To illustrate a book review

KILLING YOURSELF TO LIVE BY CHUCK KLOSTERMAN

Chuck, a man in his late twenties, enjoys a comfortable post in a magazine in New York City, the city of glamour and art. The manager of the magazine where Chuck works convinces him, not that he needs much convincing, to go on a road trip for the sake of collecting some good content for an article. The theme for this article is a rather sensible one. It aims to unmask the meaning of death, and more specifically to answer the question of whether death has somehow the power to validate life.

During the trip, even when advised to focus on the collection of particulars on the many deaths that had taken place in the vast US, Chuck cannot help it, but obsess about three girls he has been involved with, one of whom he is “quote on quote” still dating, even if he is not truly dating her. Although the story is meant to somehow engulf mainly the pursuit of understanding death while visiting places where rock celebrities have perished, it focuses primarily on Chuck’s obsession with the meaning of love and death. – but mostly with his very self.

As the road takes from hours to days in tandem with the 600 CDs Chuck has packed up for the occasion. He doesn’t feel like searching for anything but following the road. He isn’t trying to understand anything he doesn’t already know; neither is he focusing himself towards the article that has caused this trip. For anyone who is very familiar with rock culture, the thoughts found in the middle of the book might be quite interesting if not somewhat funny. For those who; however familiar with pop culture yet not in love with it, the stories seem rather interesting and somewhat irrelevant. Yet, the references and rationalizations on those who have died after involved in the rock world may serve as some motivation to find out more.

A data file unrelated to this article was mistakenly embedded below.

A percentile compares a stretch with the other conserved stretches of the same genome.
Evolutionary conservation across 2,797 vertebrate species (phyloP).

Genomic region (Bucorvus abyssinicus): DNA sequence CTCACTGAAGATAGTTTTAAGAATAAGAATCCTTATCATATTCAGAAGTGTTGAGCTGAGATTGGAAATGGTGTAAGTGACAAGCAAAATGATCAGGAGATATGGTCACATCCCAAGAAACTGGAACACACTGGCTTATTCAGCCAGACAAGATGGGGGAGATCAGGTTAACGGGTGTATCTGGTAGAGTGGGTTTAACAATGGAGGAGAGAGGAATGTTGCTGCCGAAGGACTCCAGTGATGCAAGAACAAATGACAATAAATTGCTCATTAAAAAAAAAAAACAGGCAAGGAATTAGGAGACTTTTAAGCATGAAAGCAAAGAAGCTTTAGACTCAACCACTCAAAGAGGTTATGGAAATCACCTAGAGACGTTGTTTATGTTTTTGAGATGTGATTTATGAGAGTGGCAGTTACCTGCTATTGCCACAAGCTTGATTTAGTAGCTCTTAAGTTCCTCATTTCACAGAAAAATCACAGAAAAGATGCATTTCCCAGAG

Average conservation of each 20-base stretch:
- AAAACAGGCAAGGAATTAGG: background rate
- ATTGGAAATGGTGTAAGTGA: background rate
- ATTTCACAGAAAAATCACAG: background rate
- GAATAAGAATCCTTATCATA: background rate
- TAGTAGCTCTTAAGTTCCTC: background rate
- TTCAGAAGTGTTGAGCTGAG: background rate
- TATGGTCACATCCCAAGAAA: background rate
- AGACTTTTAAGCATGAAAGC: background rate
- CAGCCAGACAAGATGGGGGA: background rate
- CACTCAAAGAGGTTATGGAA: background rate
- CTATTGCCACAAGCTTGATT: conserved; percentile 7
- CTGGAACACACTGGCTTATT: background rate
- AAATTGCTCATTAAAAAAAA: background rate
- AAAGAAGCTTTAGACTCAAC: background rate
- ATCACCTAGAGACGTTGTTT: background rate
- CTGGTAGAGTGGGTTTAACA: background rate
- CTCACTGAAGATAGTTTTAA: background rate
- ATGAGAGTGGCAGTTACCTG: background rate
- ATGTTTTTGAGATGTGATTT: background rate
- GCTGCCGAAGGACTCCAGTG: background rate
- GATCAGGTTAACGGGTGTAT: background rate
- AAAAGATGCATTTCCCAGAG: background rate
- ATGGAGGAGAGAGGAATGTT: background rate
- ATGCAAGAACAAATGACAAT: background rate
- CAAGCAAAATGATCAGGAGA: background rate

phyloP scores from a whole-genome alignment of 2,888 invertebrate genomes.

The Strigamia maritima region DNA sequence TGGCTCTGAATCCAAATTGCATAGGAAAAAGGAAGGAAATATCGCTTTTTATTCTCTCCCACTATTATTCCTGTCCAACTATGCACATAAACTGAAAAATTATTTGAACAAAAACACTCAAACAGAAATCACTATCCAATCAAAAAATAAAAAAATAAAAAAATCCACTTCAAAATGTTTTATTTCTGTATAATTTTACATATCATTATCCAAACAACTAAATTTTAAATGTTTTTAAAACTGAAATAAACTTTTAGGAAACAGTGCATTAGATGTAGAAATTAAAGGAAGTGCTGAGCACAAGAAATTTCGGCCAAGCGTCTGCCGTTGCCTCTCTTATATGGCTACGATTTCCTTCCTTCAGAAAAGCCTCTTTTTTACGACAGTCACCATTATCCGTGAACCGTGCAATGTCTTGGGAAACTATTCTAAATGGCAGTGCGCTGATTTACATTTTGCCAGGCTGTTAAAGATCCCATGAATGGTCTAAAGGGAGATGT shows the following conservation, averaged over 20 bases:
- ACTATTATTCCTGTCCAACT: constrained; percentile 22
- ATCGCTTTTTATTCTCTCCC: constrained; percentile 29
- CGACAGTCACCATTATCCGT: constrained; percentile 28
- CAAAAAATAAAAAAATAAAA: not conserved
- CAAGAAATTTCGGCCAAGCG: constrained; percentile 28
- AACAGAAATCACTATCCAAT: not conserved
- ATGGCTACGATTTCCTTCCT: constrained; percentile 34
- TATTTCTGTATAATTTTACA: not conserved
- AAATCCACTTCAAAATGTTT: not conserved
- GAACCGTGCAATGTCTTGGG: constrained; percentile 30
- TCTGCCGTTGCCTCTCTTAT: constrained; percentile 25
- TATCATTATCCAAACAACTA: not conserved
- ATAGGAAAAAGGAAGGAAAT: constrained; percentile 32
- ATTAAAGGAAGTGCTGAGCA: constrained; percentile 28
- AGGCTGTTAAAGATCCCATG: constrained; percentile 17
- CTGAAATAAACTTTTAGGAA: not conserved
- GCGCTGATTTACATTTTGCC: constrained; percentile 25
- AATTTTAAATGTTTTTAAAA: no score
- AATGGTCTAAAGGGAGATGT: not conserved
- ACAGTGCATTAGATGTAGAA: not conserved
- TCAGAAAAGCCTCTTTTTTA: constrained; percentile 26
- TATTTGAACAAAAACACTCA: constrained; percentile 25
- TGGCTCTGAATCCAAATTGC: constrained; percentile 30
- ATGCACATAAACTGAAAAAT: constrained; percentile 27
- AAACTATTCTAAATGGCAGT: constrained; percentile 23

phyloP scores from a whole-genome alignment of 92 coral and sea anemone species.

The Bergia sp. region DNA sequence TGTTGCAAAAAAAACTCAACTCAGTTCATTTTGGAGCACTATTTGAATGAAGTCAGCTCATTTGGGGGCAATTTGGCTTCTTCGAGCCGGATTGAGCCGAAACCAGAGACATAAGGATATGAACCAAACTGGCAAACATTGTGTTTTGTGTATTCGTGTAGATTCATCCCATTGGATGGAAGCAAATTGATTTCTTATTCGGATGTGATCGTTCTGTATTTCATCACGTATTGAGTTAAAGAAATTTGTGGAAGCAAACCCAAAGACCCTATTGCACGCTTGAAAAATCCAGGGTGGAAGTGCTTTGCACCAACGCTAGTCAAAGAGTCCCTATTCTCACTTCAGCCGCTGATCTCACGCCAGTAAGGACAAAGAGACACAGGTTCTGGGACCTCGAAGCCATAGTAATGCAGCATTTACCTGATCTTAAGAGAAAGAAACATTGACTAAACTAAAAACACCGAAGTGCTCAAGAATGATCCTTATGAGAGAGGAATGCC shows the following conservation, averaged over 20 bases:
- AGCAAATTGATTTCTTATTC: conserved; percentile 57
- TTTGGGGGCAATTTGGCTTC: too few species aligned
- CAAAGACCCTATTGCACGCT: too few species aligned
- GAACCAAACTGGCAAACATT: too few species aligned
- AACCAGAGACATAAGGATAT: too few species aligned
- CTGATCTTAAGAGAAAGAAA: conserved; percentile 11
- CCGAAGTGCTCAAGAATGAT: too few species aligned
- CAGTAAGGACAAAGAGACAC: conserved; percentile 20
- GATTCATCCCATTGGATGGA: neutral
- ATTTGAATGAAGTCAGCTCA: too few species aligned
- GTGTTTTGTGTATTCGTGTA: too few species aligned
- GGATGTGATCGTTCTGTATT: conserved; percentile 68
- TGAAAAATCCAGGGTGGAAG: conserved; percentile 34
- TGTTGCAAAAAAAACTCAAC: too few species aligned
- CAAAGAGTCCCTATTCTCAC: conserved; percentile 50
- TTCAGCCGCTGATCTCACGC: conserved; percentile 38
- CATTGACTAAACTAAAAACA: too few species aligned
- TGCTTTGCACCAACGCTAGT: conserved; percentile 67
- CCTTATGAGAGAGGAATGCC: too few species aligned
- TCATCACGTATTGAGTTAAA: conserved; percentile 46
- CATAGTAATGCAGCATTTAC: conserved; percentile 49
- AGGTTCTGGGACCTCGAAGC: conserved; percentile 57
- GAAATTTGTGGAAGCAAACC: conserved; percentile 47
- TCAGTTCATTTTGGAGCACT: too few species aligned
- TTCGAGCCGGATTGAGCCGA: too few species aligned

Although the author does not describe Chuck physically; the fact that one of the three girls in question is unquestionably a muse; that his current possible girlfriend sounds like a beauty; and that Quincy had no problem whatsoever to find men, suggests Chuck is a rather handsome young man who has weirdly enough managed to mainly survive on fried chicken and alcohol without becoming fat or obnoxious. From New York, passing by Memphis, Montana, Washington, all the way to Seattle, Chuck finds himself all over and over in his car reminiscing moments he has shared with girls he has mostly slept with. Although he thinks, from time to time of the girls he never ended up in bed with. This obsession of his leads him to consider exploiting – in the words of the manager of the magazine – these women in literary terms. Being used as literary material by their lover or boyfriend seems to be the price to pay for having been involved in Chuck’s life.

The trip in itself does not make justice to the development of the story in place. What makes this book something uncannily between a page-turner and no more than a nice content-holder for a standard magazine is the way the main character seems to deal with death in a way that does not make the reader feel sad or depressed, but sort of okay with that fact. When Chuck is confronted by his own subconscious he realizes he is barely the result of pop culture, he does not make any real effort to deny it or even hide it. He is bluntly aware of his life and how it has been formed even when falling into subtle deceit from time to time.